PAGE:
Volume 9 Num. 1 - March 2009
Relational Flexibility and Human Intelligence: Extending the remit of Skinner’s Verbal Behavior
Volume 9 Num. 1 - March 2009 - Pages 1-17
Catriona O’Toole , Dermot Barnes-Holmes , Carol Murphy , Jennifer O’Connor , Yvonne Barnes-Holmes
The current article will discuss recent research encompassing the relevance of derived
relational responding in intelligence, and the establishment of procedures to target this
type of flexibility in derived relational responding in practical learning situations. The
chapter will review research findings that indicate correlations between speed in flexible
relational responding and higher scores on IQ tests. Relevant to flexibility in relational
responding, research has demonstrated that children with autism showed poorer flexibility
in relational responding than typically-developing peers, and procedures to remediate this
type of “rigid” responding are described. Research on derived manding also has practical
implications for incorporating derived relational responding into a mand training program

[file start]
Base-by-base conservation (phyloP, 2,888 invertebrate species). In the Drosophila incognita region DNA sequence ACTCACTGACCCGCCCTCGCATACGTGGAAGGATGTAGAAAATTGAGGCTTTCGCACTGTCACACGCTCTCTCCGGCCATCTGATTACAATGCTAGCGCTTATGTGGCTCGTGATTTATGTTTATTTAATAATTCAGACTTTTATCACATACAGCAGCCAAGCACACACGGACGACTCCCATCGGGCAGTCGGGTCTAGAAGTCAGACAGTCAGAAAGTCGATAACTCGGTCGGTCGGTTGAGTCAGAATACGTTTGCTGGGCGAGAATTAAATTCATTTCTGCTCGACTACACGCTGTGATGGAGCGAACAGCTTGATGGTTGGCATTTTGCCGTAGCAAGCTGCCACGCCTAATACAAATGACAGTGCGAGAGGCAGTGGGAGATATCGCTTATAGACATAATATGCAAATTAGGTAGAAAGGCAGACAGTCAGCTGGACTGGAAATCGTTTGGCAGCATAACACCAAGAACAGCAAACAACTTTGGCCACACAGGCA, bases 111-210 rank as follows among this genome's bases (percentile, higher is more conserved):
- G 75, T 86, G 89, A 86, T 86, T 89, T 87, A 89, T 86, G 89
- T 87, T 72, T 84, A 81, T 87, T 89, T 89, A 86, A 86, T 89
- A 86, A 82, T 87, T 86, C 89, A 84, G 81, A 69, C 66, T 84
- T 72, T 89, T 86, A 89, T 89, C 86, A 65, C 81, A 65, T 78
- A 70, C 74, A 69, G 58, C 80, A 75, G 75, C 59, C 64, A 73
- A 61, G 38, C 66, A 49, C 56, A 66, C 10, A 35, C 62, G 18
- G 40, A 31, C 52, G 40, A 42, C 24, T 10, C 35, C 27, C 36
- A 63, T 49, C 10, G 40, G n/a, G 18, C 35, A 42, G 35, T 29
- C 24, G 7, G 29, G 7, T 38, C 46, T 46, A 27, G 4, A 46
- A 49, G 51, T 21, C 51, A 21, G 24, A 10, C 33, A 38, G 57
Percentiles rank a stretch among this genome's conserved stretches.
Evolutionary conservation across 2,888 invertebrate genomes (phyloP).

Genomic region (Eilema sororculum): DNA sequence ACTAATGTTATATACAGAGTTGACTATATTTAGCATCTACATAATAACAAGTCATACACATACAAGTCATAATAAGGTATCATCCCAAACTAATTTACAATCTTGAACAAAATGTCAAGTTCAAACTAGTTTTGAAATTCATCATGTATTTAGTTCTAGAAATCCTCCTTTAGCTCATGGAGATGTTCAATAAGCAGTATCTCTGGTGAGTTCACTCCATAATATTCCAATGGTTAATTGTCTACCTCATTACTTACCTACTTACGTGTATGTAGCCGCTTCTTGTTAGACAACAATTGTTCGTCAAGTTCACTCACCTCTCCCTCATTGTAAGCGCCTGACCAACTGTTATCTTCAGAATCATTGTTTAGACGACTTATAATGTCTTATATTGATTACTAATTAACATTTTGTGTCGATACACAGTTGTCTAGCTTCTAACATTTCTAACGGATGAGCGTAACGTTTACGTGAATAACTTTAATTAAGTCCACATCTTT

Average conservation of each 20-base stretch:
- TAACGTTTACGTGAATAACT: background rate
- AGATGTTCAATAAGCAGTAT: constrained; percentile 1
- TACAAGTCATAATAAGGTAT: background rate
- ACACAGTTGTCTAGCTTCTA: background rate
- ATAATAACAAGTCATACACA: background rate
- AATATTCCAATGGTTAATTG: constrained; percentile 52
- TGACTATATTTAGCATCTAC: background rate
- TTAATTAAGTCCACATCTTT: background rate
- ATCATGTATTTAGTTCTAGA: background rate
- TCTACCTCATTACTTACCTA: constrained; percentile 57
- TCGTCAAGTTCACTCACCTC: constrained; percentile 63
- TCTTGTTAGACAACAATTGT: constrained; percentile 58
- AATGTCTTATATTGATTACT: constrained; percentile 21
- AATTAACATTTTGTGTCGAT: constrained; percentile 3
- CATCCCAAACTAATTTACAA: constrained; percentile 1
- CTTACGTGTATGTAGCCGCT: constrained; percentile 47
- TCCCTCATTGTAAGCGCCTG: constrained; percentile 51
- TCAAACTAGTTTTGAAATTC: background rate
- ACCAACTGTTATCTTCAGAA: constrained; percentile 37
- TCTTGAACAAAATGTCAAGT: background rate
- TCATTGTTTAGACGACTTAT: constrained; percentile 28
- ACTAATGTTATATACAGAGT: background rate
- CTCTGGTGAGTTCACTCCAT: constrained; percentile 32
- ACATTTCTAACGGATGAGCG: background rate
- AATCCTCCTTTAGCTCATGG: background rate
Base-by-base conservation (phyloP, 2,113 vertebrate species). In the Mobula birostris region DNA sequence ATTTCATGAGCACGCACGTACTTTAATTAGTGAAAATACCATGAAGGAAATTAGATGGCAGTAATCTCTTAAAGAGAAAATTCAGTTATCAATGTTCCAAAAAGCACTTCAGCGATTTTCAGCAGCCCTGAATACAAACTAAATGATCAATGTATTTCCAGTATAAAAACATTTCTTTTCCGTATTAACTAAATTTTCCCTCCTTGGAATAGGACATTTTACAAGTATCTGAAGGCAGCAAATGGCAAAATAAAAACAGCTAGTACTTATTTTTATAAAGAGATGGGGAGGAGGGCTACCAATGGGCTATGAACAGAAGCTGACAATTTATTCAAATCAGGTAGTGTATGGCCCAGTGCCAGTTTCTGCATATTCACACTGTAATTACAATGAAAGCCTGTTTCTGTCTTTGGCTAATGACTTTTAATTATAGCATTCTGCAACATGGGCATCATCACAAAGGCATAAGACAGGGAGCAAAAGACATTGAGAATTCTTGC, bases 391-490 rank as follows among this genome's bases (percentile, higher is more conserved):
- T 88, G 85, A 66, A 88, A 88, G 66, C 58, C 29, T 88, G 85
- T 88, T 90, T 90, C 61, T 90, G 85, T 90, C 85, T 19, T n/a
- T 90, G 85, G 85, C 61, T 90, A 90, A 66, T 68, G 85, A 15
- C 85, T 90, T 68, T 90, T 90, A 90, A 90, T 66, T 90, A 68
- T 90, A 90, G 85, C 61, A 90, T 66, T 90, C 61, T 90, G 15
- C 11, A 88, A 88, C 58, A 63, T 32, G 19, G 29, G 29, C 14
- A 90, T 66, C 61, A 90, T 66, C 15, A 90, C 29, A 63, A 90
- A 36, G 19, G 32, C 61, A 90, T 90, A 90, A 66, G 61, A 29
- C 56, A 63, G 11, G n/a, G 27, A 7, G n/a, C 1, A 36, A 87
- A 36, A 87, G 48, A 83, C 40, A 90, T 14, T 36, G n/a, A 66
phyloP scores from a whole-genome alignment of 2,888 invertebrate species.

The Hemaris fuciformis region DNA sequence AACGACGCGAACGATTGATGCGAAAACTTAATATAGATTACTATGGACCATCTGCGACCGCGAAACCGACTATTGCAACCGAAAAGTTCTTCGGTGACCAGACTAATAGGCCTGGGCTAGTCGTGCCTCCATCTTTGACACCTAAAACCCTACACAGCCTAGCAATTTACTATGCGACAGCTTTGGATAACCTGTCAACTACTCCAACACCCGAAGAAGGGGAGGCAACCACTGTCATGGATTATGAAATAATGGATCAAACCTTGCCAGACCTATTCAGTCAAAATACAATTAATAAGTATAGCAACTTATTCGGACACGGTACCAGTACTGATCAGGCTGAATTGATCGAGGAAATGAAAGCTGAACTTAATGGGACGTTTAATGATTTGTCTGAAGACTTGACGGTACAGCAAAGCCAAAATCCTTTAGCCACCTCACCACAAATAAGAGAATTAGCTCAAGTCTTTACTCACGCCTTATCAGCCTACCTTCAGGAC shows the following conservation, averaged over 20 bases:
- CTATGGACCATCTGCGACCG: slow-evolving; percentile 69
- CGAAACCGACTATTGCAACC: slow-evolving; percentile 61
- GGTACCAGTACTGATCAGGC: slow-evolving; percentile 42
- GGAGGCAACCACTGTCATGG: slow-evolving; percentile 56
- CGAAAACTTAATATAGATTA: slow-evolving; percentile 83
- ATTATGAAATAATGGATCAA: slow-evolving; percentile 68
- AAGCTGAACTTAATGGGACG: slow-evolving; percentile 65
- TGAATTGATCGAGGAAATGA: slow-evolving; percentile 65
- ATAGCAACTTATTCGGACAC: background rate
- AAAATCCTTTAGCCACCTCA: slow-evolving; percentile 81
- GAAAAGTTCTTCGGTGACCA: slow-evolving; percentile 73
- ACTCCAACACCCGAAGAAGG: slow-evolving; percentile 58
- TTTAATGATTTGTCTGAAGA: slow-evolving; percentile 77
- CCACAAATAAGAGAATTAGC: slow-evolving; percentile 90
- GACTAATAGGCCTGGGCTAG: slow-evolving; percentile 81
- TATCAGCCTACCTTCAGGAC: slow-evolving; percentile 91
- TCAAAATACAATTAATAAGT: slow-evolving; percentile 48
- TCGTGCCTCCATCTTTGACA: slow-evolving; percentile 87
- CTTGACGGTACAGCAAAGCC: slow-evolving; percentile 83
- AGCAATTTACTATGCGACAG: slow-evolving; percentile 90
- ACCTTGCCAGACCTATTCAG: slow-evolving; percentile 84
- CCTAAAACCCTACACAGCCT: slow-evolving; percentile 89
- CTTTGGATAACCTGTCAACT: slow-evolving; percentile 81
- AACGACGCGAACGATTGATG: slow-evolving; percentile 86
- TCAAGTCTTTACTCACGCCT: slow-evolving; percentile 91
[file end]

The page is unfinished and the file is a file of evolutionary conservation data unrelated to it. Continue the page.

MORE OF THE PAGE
to facilitate a “generative” or flexible component.
Verbal behavior, derived relational responding, intelligence, flexibility, mand
More articles in this volume
- [19-44] Teaching Generative Reading Via Recombination of Minimal Textual Units: A Legacy of Verbal Behavior to Children in Brazil
- [45-57] The four causes of behavior: Aristotle and Skinner
- [59-66] The relationship between extra school activities, short sleeping, sedentary leisure and childhood overweight.
- [67-78] Effects of length of infection on predictors of adherence in persons with HIV.
- [79-88] Third-party reactions to organizational unfairness
- [89-100] Engagement as a consequence of organizational socialization
- [101-107] Aggression prevention in children and adolescents.
- [109-122] Self-reported use of Internet among adolescents: Psychological profile of elevated internet use.
- [123-136] Relationship between family and school environments: The role of empathy, attitude to authority and violent behavior in adolescence.